81 great comments!

31 Ways To Uncover The Interesting Parts Of You

    little gems, interview questions, job search, human interest, mr. big, career networking, networking events, future career, career networks, question, fiction, comics, conversation, literature, career, memorable, gems, ways, parts, uncover NEW to the blog?  Sign up for email updates and I’ll keep you in the loop each time I have something new to help you.

Back in January, I asked a question.  A question that, once answered, would help you stand out and be noticed in a crowd.  What do you include in a response to the question: What’s Memorable About You?

I heard from a number of you who expressed frustration with this question.  Because some people think the answer is “nothing”.  Really?

So this is a follow-up to that post to help you think through this question with more depth.  Because at a future career networking event, in a round of structured conversation, the question may be asked directly of everyone.  And you’d sure like to have a great answer.

But more often, you will simply like to share something memorable when you build your elevator pitch.  It could be an accomplishment that really reinforces your career.  Or a skill that successful people in your field always display.

But its not just about being interesting while you are career networking.  Having a few interesting points about yourself is just plain good for any conversation.  At the office.  At the little league game.  At a cocktail party.

Having little gems to share can keep a conversation going and give people a reason to ask multiple follow-ups.  It’s OK that conversation revolve around you for a few minutes.  Especially if they are genuine and intended to be conversational.  Not entirely self-promoting.

And if you are not one who sits on a large book filled with lists of what makes you memorable, well, this post should help.

Because I created a list of interview questions.  And I hope that reading through them might help you find a little gem or two.  Because sometimes the gems are there, you just can’t see them.  Or someone else needed to tell you it was OK to talk about it.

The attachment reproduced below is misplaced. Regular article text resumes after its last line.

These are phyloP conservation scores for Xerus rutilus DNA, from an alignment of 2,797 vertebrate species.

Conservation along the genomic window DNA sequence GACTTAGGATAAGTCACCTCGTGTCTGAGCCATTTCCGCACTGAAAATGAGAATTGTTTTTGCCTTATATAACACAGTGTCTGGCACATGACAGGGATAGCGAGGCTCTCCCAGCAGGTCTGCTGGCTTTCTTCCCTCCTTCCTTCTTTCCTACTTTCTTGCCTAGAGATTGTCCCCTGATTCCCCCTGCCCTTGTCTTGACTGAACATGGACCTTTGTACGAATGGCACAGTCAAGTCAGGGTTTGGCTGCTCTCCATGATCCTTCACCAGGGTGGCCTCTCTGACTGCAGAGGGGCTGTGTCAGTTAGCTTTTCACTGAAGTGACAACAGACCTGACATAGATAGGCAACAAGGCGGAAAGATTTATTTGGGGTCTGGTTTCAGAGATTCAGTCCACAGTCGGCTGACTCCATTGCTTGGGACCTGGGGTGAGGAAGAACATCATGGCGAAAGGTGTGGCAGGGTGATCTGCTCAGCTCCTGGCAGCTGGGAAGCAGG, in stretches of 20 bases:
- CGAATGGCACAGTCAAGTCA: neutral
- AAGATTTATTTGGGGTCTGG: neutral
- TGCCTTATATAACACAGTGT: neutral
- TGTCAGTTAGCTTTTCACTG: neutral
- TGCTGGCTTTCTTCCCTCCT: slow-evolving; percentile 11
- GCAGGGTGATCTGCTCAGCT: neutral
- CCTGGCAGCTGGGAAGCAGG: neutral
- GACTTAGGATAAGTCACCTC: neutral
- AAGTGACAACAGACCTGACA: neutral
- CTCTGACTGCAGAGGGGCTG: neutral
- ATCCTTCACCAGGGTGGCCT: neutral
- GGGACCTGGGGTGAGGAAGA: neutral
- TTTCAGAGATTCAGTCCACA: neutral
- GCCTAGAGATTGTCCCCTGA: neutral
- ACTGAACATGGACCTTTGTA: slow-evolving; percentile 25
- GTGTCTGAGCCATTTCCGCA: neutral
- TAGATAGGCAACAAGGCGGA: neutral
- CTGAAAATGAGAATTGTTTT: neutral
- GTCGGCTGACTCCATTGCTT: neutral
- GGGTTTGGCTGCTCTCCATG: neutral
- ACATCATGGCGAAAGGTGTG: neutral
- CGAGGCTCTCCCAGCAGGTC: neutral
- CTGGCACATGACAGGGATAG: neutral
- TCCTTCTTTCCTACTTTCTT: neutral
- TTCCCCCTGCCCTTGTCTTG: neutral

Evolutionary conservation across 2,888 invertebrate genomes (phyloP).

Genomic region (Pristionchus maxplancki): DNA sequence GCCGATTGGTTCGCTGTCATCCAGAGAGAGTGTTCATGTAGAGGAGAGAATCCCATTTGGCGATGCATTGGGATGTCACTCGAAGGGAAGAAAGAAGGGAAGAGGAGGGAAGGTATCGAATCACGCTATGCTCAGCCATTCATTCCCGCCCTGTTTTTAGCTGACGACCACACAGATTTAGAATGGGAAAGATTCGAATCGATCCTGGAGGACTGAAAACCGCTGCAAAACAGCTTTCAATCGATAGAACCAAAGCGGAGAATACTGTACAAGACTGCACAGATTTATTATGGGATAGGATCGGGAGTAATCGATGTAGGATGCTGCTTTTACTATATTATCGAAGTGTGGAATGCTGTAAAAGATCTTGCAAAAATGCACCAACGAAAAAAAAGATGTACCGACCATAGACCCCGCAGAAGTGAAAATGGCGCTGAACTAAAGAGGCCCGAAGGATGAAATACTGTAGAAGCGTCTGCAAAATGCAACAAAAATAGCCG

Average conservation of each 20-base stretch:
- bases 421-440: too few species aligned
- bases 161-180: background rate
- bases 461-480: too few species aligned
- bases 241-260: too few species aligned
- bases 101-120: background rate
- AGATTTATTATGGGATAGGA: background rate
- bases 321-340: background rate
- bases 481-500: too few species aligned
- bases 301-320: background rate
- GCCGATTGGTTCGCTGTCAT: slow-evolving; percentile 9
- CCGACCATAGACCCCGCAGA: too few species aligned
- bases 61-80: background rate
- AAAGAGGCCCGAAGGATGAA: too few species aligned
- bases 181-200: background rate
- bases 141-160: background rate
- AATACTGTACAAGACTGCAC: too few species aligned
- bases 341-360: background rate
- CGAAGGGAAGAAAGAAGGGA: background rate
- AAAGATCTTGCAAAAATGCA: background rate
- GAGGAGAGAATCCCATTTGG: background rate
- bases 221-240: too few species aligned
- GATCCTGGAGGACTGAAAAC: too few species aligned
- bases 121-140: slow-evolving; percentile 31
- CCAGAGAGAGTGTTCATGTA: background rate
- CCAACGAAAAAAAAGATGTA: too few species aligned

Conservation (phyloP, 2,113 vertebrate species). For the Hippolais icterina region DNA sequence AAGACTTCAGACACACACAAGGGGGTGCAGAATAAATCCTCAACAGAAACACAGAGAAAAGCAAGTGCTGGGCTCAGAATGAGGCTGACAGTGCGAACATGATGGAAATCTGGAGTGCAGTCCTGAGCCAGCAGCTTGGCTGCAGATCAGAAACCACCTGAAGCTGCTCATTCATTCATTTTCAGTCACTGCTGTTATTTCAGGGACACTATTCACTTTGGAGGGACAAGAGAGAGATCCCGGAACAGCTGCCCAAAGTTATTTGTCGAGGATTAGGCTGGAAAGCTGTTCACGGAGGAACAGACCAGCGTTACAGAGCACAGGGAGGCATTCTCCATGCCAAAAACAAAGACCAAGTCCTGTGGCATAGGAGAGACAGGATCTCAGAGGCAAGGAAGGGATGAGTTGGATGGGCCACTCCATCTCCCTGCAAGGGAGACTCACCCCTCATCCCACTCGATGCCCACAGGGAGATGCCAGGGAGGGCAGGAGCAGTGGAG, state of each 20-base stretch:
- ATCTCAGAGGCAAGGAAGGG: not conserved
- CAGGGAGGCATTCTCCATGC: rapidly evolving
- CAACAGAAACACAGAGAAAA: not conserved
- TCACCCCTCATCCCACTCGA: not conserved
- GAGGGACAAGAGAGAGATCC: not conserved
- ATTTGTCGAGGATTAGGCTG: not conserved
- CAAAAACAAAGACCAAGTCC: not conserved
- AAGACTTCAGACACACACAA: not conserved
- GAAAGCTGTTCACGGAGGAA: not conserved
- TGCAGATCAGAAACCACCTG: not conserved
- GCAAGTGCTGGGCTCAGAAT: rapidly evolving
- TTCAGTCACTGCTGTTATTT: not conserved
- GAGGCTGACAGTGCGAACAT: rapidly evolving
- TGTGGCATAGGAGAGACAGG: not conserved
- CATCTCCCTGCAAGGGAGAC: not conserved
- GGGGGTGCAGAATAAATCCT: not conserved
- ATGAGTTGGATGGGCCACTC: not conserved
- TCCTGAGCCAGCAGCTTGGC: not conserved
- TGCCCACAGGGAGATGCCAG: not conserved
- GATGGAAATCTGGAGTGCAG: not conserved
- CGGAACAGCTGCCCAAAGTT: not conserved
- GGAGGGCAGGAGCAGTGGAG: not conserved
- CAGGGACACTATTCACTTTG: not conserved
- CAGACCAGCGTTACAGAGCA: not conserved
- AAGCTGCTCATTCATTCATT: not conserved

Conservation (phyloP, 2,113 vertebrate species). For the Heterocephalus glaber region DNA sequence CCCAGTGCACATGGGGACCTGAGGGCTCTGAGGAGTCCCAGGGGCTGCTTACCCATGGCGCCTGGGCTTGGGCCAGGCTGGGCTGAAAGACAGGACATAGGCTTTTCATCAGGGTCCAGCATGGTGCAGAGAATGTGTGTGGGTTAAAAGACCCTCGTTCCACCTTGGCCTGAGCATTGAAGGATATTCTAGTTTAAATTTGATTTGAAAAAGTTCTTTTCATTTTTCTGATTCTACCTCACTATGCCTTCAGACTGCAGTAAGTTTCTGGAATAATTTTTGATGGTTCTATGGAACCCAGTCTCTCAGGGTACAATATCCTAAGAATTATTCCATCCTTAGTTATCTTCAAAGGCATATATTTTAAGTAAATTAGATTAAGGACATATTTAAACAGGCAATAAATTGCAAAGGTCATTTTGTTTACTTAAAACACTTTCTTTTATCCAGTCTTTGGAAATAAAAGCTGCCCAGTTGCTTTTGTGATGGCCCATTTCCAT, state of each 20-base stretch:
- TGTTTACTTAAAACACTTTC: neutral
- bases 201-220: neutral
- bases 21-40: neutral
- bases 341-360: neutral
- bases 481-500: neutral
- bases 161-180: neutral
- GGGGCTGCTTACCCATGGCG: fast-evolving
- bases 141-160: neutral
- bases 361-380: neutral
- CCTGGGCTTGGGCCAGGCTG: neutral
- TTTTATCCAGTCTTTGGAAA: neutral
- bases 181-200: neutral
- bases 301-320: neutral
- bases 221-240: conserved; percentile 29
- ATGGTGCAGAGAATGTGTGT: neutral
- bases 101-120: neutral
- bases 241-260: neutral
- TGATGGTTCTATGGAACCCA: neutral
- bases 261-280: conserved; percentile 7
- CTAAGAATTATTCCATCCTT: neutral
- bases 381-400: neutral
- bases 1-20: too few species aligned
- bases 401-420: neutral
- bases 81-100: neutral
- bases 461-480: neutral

1. Where were you born?  What is that town known for?
  2. Were you born in unique circumstances (i.e. non-traditional)
  3. How much did you weigh at birth?
  4. What is the origin of your name?
  5. Do you have a twin?
  6. What is your best memory from childhood?
  7. Where did you live while you were growing up?
  8. Did you grow up with any people who are now famous?
  9. Who was your childhood hero?
  10. Have you attended any memorable events (i.e. presidential inauguration)?
  11. What are you passionate about?
  12. Did you meet your spouse in a unique way?
  13. What is the coolest place you ever visited?
  14. What awards or medals did you win as a kid (sports, spelling, art, science)?
  15. What have you always been known for?
  16. What do friends give you grief about (math whiz, athletic, good at trivia games)
  17. Did you have “big hair” in you past? Or other funny appearance story
  18. What have accomplished anything big on your bucket list.  What’s next?
  19. What is the origin or your name?  Where did your family originate?
  20. Are you related to anyone famous?
  21. Have you ever met your childhood idol or hero?
  22. Have you ever done anything really hard (run a marathon, complete a triathlon, read all the classics)
  23. What can you do unusually well (artist, chef, writer, chess, crossword puzzle)
  24. Do you have an engaging hobby (re-building cars, growing flowers, interior design)?
  25. What is your best quality?
  26. Have you ever written a novel, an ebook of poetry or a song?
  27. What do you collect now or as a kid (bottle caps, baseball cards, dolls, wine)
  28. Have your kids done anything remarkable or especially cute?
  29. Have you had to overcome a challenge in your life?
  30. What famous person, dead or alive, would you like to meet?
  31. What one work accomplishment will you be remembered for?

And once you find two or three gems.  Build a short and a long version of the story so that you can tell it.  Quickly if you need to, of course.  But even better? Create a long version for when you have the time.  And when a conversation seems ready for it.

Career networking is not about bragging.  It is about unfurling your robe to show a few bright colors to the people around you.  Who, prior to that, were just seeing another normal person.

And I’ll bet you are not that normal.  Once you’ve thought about it.

Photo Credit

Written by: Tim Tyrell-Smith
Tags: | | | | | | |
Categories: Career Networking

2008 - 2016 © Tim's Strategy | Privacy Policy